Those of you that attended Andercon 2015 may recall too nutty people walking around looking very perculiar indeed.
Somehow I managed to convince my girlfriend, now wife, to dress up as one of Gerry Anderson’s first puppet characters, Twizzle, while I took on the role of Torchy. The intention behind this was simply that we knew no-one else would dare to cosplay as this dynamic duo. We even put together a little teaser video to ensure we didn’t surprise anyone too severely.
The costumes were a lot of fun to put together, so today we’re sharing with you the method behind the madness.
Twizzle – The Adventures of Twizzle
This special toy character was created by Roberta Leigh and brought to life by Gerry Anderson and his team at Islet Park in 1957. Twizzle had the incredible ability of being able to extend his arms and legs to climb and reach high up places.
The colours for this costume are based on illustrations from merchandise as well as the Pelham puppet. Starting with the basics we already had a dark red shirt with long sleeves and some blue denim shorts. We managed to dig out some long red ski socks from a skiing holiday many moons ago. For footwear we went for some grey boots that we already had, as opposed to the brown shoes that can be spotted in the illustrations. Then we looked to eBay to get an orange wig and a green Santa hat which was particularly difficult to find and stood in for Twizzle’s sleeping hat. The orange wig was expertly trimmed down to look more boy-like and to draw attention to Twizzle’s long fringe. The costume was looking good, but it needed something special – some functionality, if you will. We returned to eBay and found some manicurist’s training hands which very luckily had a holes in the bottom of them. Once they had arrived from Hong Kong, we dismantled a camera tripod with telescopic legs and secured them to the hands using those aforemetnioned holes. To disguise the tripod legs we adapted some regular tights and placed them over the wrists of the fake hands and over the costume wearer’s arms.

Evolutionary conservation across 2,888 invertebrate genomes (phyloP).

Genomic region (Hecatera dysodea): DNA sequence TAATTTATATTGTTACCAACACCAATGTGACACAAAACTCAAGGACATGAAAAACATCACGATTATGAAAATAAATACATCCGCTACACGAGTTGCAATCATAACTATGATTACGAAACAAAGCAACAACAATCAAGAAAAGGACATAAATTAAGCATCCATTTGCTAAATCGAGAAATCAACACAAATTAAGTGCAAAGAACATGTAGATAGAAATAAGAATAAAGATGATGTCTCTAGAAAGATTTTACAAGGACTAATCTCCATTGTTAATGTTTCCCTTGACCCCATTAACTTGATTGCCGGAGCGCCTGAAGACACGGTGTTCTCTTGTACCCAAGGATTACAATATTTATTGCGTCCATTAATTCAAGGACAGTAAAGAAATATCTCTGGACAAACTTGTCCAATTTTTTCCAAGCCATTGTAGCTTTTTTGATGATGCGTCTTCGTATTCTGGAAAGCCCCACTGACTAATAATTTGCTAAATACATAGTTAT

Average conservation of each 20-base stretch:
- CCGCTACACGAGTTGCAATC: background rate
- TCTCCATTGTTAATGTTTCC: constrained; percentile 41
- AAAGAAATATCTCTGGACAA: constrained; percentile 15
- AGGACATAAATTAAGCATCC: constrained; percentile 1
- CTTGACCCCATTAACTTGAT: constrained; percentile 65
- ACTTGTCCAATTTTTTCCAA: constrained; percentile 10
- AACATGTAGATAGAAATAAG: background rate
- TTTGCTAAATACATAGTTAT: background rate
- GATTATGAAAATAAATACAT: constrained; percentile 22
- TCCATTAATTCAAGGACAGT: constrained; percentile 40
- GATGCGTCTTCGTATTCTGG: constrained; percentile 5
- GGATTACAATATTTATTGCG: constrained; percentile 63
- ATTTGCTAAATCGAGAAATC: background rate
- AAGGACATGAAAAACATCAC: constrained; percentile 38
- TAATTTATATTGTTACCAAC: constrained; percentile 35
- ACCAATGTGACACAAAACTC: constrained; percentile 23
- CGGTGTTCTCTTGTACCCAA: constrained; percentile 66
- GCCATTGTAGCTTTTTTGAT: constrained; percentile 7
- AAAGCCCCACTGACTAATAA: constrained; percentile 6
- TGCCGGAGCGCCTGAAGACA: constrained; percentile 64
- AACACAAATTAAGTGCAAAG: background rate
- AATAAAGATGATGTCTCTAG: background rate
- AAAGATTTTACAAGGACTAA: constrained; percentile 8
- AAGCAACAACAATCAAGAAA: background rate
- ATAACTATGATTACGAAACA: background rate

This did render my wife’s own hands unusable while wearing the special arms, but on the plus side she could astound and amaze convention attendees by flinging her extendable arms out in an exciting fashion. Unfortunately our limited budget did not allow for hydraulic extendable legs, but that aside we were incredibly pleased with the way this turned out. Unfortunately we weren’t quite prepared for the humidity of that June weekend so the wig didn’t stay on for long! We also went for some more comfortable shoes!
Torchy – Torchy the Battery Boy
When Mr Bumbledrop was feeling lonely, he decided to build himself a toy boy… a boy that’s a toy that is… anyway, Torchy had a special light in his hat that could shine anywhere… and a creepy voice that will haunt your dreams.
We loosely based the colours of this costume on illustrations from books and the Pelham puppet. We started with some blue shorts, a belt, white socks and some black shoes all of which we already owned. The stripey polo shirt was purchased from a charity shop. The dark red jacket was a bargain from eBay which was sold cheap due to slight damage that was barely noticeable. The black piping on the lapels and pockets was kindly added by my skilled mother. Believe it or not we already owned the curly yellow wig. Torchy’s hat caused a bit of trouble because we could not find anything that resembled his oddly shaped headgear which could also easily house a light. So with a little artistic license we found a blue school cap on eBay and settled for that. The last step was to add the same exciting functionality that the Twizzle costume had by working out a way of giving Torchy his special beam. This was ultimately achieved using a Poundland, battery powered LED spotlight which was attached to the hat by drilling out the back of the light and cutting a hole in the hat and putting a split pin fastener through. We elected to not shave my legs or facial hair to achieve the full toy boy effect – deciding instead to tell people Torchy had been having a rough few years…
At the event itself I was also feeling the heat under that wig. The jacket also turned out to be many sizes too small for me and caused a certain amount of discomfort! You’ll also notice that we decided to go for a different shirt with more defined stripes.
Despite the humidity, we had a great time cosplaying at the event and it was an absolute delight when people actually worked out who we were supposed to be! We’re by no means seasoned cosplayers but we had a lot of fun. The highlight for me was sitting for a photo with the four Thunderbirds voice artists, Shane Rimmer, Jeremy Wilkin, Matt Zimmerman, and David Graham, while wearing the costume. Needless to say they were a little perplexed by my choice of outfit and for some reason I decided not to explain that I was wearing a costume. I hope it was obvious.
Share your own Anderson cosplay experiences with us! If cosplay is your cup of tea, head to the Operation Cover Up – Anderson Costume Group on Facebook.